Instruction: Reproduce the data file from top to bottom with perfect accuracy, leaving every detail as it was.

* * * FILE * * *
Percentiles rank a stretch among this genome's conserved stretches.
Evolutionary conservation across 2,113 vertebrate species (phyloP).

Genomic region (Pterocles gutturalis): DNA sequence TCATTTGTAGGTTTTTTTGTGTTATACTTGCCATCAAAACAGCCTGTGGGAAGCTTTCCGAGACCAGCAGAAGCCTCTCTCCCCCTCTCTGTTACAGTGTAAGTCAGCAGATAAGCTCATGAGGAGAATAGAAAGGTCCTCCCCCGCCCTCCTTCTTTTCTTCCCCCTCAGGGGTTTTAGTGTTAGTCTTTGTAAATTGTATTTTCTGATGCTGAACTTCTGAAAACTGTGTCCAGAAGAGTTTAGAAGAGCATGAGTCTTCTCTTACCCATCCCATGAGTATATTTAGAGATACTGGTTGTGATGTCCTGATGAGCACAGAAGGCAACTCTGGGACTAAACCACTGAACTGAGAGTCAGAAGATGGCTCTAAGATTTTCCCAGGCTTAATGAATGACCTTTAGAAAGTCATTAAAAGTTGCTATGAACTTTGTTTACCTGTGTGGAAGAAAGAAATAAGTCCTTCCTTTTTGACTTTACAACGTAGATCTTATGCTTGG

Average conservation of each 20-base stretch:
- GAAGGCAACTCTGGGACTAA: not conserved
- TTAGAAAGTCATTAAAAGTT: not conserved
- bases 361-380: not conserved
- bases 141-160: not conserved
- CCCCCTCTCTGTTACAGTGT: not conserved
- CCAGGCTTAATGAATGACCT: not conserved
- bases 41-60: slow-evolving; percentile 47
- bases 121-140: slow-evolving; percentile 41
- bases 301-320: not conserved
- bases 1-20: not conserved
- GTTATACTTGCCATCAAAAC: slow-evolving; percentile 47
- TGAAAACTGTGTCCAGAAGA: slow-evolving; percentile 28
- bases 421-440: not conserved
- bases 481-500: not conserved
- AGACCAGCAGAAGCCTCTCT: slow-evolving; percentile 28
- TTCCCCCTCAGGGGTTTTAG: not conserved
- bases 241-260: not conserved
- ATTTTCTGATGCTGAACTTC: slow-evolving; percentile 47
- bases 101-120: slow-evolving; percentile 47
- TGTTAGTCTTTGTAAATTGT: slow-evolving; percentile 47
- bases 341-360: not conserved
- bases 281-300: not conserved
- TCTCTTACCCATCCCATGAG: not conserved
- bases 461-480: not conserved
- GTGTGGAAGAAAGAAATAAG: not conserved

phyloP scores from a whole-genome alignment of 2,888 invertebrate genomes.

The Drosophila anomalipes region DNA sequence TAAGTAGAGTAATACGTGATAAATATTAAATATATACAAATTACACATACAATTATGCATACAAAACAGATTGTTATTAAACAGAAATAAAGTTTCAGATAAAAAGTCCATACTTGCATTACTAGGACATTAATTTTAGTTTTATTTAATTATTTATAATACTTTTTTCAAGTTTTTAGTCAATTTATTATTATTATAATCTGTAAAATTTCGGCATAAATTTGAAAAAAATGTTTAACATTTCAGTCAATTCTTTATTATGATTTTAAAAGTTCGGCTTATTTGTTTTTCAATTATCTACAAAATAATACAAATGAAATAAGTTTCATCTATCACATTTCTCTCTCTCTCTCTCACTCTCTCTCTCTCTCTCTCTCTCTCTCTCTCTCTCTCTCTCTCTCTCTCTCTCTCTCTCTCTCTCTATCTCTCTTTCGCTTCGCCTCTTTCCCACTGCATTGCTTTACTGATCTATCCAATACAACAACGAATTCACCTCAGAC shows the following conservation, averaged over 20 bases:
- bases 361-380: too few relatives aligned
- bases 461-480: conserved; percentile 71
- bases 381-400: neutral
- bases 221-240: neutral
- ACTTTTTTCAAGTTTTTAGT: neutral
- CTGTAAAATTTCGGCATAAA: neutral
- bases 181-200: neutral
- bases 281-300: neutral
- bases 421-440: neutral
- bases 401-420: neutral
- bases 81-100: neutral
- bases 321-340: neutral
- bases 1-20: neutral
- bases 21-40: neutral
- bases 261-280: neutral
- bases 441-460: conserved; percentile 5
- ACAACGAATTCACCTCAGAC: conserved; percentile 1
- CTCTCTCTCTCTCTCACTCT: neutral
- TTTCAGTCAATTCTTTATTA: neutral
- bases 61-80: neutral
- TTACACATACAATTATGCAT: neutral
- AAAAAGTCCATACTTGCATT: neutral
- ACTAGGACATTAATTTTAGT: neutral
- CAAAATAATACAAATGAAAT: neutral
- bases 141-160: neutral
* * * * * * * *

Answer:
Percentiles rank a stretch among this genome's conserved stretches.
Evolutionary conservation across 2,113 vertebrate species (phyloP).

Genomic region (Pterocles gutturalis): DNA sequence TCATTTGTAGGTTTTTTTGTGTTATACTTGCCATCAAAACAGCCTGTGGGAAGCTTTCCGAGACCAGCAGAAGCCTCTCTCCCCCTCTCTGTTACAGTGTAAGTCAGCAGATAAGCTCATGAGGAGAATAGAAAGGTCCTCCCCCGCCCTCCTTCTTTTCTTCCCCCTCAGGGGTTTTAGTGTTAGTCTTTGTAAATTGTATTTTCTGATGCTGAACTTCTGAAAACTGTGTCCAGAAGAGTTTAGAAGAGCATGAGTCTTCTCTTACCCATCCCATGAGTATATTTAGAGATACTGGTTGTGATGTCCTGATGAGCACAGAAGGCAACTCTGGGACTAAACCACTGAACTGAGAGTCAGAAGATGGCTCTAAGATTTTCCCAGGCTTAATGAATGACCTTTAGAAAGTCATTAAAAGTTGCTATGAACTTTGTTTACCTGTGTGGAAGAAAGAAATAAGTCCTTCCTTTTTGACTTTACAACGTAGATCTTATGCTTGG

Average conservation of each 20-base stretch:
- GAAGGCAACTCTGGGACTAA: not conserved
- TTAGAAAGTCATTAAAAGTT: not conserved
- bases 361-380: not conserved
- bases 141-160: not conserved
- CCCCCTCTCTGTTACAGTGT: not conserved
- CCAGGCTTAATGAATGACCT: not conserved
- bases 41-60: slow-evolving; percentile 47
- bases 121-140: slow-evolving; percentile 41
- bases 301-320: not conserved
- bases 1-20: not conserved
- GTTATACTTGCCATCAAAAC: slow-evolving; percentile 47
- TGAAAACTGTGTCCAGAAGA: slow-evolving; percentile 28
- bases 421-440: not conserved
- bases 481-500: not conserved
- AGACCAGCAGAAGCCTCTCT: slow-evolving; percentile 28
- TTCCCCCTCAGGGGTTTTAG: not conserved
- bases 241-260: not conserved
- ATTTTCTGATGCTGAACTTC: slow-evolving; percentile 47
- bases 101-120: slow-evolving; percentile 47
- TGTTAGTCTTTGTAAATTGT: slow-evolving; percentile 47
- bases 341-360: not conserved
- bases 281-300: not conserved
- TCTCTTACCCATCCCATGAG: not conserved
- bases 461-480: not conserved
- GTGTGGAAGAAAGAAATAAG: not conserved

phyloP scores from a whole-genome alignment of 2,888 invertebrate genomes.

The Drosophila anomalipes region DNA sequence TAAGTAGAGTAATACGTGATAAATATTAAATATATACAAATTACACATACAATTATGCATACAAAACAGATTGTTATTAAACAGAAATAAAGTTTCAGATAAAAAGTCCATACTTGCATTACTAGGACATTAATTTTAGTTTTATTTAATTATTTATAATACTTTTTTCAAGTTTTTAGTCAATTTATTATTATTATAATCTGTAAAATTTCGGCATAAATTTGAAAAAAATGTTTAACATTTCAGTCAATTCTTTATTATGATTTTAAAAGTTCGGCTTATTTGTTTTTCAATTATCTACAAAATAATACAAATGAAATAAGTTTCATCTATCACATTTCTCTCTCTCTCTCTCACTCTCTCTCTCTCTCTCTCTCTCTCTCTCTCTCTCTCTCTCTCTCTCTCTCTCTCTCTCTCTCTCTATCTCTCTTTCGCTTCGCCTCTTTCCCACTGCATTGCTTTACTGATCTATCCAATACAACAACGAATTCACCTCAGAC shows the following conservation, averaged over 20 bases:
- bases 361-380: too few relatives aligned
- bases 461-480: conserved; percentile 71
- bases 381-400: neutral
- bases 221-240: neutral
- ACTTTTTTCAAGTTTTTAGT: neutral
- CTGTAAAATTTCGGCATAAA: neutral
- bases 181-200: neutral
- bases 281-300: neutral
- bases 421-440: neutral
- bases 401-420: neutral
- bases 81-100: neutral
- bases 321-340: neutral
- bases 1-20: neutral
- bases 21-40: neutral
- bases 261-280: neutral
- bases 441-460: conserved; percentile 5
- ACAACGAATTCACCTCAGAC: conserved; percentile 1
- CTCTCTCTCTCTCTCACTCT: neutral
- TTTCAGTCAATTCTTTATTA: neutral
- bases 61-80: neutral
- TTACACATACAATTATGCAT: neutral
- AAAAAGTCCATACTTGCATT: neutral
- ACTAGGACATTAATTTTAGT: neutral
- CAAAATAATACAAATGAAAT: neutral
- bases 141-160: neutral